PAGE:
Intel Turns Water Into Electricity

On Thursday, September 12th, Intel showed off a low-power communications research project at the firm’s Intel Developer Forum (IDF), which uses wine to charge mobile devices.

The project was demonstrated by Dr Genevieve Bell, Intel’s forward thinking anthropologist executive who has been studying ways to solve the chipmaker’s mobile computing problems.

“Some people turn water into wine, here at Intel we’re turning wine into electricity,” – Bell

Demonstrating what is probably the perfect solution for energy conscious winos out there, an Intel Labs researcher talked through the project on stage alongside Bell, showing off a low-power processor and an accelerometer that were powered by a glass of wine.

“Here’s a peek inside the Intel Labs that might redefine what you think low power really is. Here I have a low-power communications solution, a low-power processing solution and an accelerometer,”

“When I talk about low-power you might think low-power as in one watt or two watt solutions you find in a phone. Today I’m not here to talk about Watts, or milli-Watts, but I’m here to talk about micro-Watts.”

The researcher – we didn’t catch his full name – boasted that the computing solutions being worked on in Intel Labs are so low in power that in the future we’ll be able to “power them by the heat of our skin, or the ambient light in the room”, or “something a little more entertaining”, he added, pointing at the wine glass hooked up to the accelerometer.

Referring to the old school lemon copper trick, the Intel Labs staffer took a big red bottle, poured some wine into the glass, attached some copper and some zinc, and performed an experiment that was not dissimilar to what most of us probably did in high school with lemons and copper electrodes.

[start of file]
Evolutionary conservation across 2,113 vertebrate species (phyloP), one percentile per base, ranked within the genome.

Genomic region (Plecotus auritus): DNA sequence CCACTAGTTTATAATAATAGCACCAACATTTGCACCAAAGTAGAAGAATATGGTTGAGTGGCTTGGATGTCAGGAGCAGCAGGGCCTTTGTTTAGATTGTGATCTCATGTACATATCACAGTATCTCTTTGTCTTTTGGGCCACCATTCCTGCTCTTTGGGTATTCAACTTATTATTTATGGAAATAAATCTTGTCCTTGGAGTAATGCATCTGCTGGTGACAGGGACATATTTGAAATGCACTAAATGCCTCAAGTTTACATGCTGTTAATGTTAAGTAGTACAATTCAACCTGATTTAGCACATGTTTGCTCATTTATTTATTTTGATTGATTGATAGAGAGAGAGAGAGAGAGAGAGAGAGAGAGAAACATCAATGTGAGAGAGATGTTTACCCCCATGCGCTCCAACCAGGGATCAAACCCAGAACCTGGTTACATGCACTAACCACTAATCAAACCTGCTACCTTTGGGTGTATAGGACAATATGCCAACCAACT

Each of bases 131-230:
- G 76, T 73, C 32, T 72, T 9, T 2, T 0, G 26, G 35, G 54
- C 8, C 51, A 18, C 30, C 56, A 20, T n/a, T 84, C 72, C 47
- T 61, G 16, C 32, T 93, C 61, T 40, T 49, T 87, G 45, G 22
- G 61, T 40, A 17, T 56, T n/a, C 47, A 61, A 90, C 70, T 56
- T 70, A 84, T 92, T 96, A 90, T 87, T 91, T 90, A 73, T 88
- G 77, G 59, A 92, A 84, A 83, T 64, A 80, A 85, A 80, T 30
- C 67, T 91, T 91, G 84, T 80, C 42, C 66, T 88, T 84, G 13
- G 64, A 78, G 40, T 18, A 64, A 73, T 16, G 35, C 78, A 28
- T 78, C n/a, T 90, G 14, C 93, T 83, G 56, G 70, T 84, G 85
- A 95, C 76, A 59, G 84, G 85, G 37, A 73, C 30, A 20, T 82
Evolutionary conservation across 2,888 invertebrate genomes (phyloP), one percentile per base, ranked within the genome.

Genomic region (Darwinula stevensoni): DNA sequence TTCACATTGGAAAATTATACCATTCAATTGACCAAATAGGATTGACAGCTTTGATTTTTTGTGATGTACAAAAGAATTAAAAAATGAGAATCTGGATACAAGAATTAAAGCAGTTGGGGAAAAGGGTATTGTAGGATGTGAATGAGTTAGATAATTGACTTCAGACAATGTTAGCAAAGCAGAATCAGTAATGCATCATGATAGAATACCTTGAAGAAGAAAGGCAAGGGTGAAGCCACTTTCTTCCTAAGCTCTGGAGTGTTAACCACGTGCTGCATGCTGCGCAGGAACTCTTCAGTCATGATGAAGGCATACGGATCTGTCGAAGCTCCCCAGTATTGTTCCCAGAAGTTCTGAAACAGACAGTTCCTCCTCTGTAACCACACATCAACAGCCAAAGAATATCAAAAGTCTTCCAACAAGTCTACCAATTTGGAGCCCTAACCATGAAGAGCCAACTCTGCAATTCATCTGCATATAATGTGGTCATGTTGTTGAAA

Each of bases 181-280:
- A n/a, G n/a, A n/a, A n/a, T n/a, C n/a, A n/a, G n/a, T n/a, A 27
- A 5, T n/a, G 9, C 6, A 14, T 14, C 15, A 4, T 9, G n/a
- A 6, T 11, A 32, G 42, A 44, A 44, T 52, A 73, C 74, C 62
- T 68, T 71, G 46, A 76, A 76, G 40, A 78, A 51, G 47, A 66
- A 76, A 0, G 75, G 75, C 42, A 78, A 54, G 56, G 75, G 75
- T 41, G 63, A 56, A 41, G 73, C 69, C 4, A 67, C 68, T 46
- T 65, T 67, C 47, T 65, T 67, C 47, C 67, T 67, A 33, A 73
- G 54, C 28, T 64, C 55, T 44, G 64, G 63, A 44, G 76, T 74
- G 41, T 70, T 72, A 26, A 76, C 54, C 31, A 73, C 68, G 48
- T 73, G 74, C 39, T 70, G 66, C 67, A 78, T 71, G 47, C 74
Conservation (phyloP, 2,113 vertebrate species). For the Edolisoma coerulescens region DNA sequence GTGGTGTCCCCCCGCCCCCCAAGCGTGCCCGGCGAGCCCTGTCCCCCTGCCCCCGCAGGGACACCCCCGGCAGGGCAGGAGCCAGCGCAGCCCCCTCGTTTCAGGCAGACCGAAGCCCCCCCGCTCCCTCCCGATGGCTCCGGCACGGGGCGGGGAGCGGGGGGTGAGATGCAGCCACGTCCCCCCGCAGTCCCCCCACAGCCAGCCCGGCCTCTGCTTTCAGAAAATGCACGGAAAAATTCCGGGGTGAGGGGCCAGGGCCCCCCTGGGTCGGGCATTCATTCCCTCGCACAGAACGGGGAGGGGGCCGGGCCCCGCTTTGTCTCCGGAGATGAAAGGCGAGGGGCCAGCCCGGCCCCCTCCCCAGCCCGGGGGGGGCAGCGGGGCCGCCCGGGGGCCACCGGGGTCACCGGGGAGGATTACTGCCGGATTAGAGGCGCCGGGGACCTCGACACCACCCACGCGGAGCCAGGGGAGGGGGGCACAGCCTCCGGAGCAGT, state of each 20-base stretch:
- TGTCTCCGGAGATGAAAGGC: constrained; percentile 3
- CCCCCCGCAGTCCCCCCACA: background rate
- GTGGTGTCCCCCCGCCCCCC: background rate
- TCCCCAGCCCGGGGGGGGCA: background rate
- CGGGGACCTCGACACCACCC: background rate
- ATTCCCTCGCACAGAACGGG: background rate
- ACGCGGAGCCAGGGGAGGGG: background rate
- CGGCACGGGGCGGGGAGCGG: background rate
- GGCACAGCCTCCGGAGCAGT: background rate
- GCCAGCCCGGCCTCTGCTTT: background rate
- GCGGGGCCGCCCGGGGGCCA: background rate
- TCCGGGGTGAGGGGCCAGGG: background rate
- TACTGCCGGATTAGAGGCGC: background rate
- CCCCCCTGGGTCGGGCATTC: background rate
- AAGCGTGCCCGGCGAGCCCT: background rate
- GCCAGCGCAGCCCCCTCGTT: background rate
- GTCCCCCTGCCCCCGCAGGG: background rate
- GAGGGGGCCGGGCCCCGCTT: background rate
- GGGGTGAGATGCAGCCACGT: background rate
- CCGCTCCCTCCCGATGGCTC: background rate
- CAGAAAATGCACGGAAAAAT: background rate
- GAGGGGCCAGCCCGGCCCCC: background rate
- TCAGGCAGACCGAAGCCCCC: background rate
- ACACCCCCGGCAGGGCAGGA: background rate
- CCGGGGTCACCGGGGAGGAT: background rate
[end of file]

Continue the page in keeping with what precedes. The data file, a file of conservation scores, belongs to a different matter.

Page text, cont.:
Doing this showed the accelerometer data being transferred from the processor and sent to a computer, with a flower rendering on the computer, demonstrating the concept of powering a computing operation with what was left over from last night’s dinner.

According to Intel, the experiment showed that “low-power doesn’t actually mean low performance”.

“It’s possible to start to imagine a world of incredibly low power but also with high performance, which will help unburden us, help us do things that are remarkable and gives the ability to power things like constant sensing, communication, and computing – all of which are necessary for our mobile future,”

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Window Solar Charger By XD Design

Be green and charge your phone by using the sunlight that streams through your window! The Window Solar Charger can be used to power your smartphone through sunlight from the window. The charger is a rechargeable lithium battery that holds 1400mAh of electric charge. Because it can stick to any window, it can be used at home, in the car, or at the office. The energy is completely green, as it is all collected through solar panels on the window-facing side of the device. USB and Mini-USB ports provided.

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A Bar Code For Everything We Eat, To Make Sure We’re Eating Right

Imagine a database of the DNA of every living thing, and then the ability to find out if what you’re eating is really what you want to be eating. That’s the plan of the Consortium for the Barcode of Life. Soon, your phone will know if that tuna is really tuna.

David Schindel of the Smithsonian Institution talks about a new technology that can help you find out more about the fish on your plate. It’s called a DNA bar code, and the idea is that you’d be able to use your cell phone to scan a bar code on a restaurant menu to learn about the fish you’re eating. Schindel heads the Consortium for the Barcode of Life, an international project that aims to make a digital library of all life by collecting snippets of DNA.

http://www.fastcoexist.com/embed/534ab50e4781e

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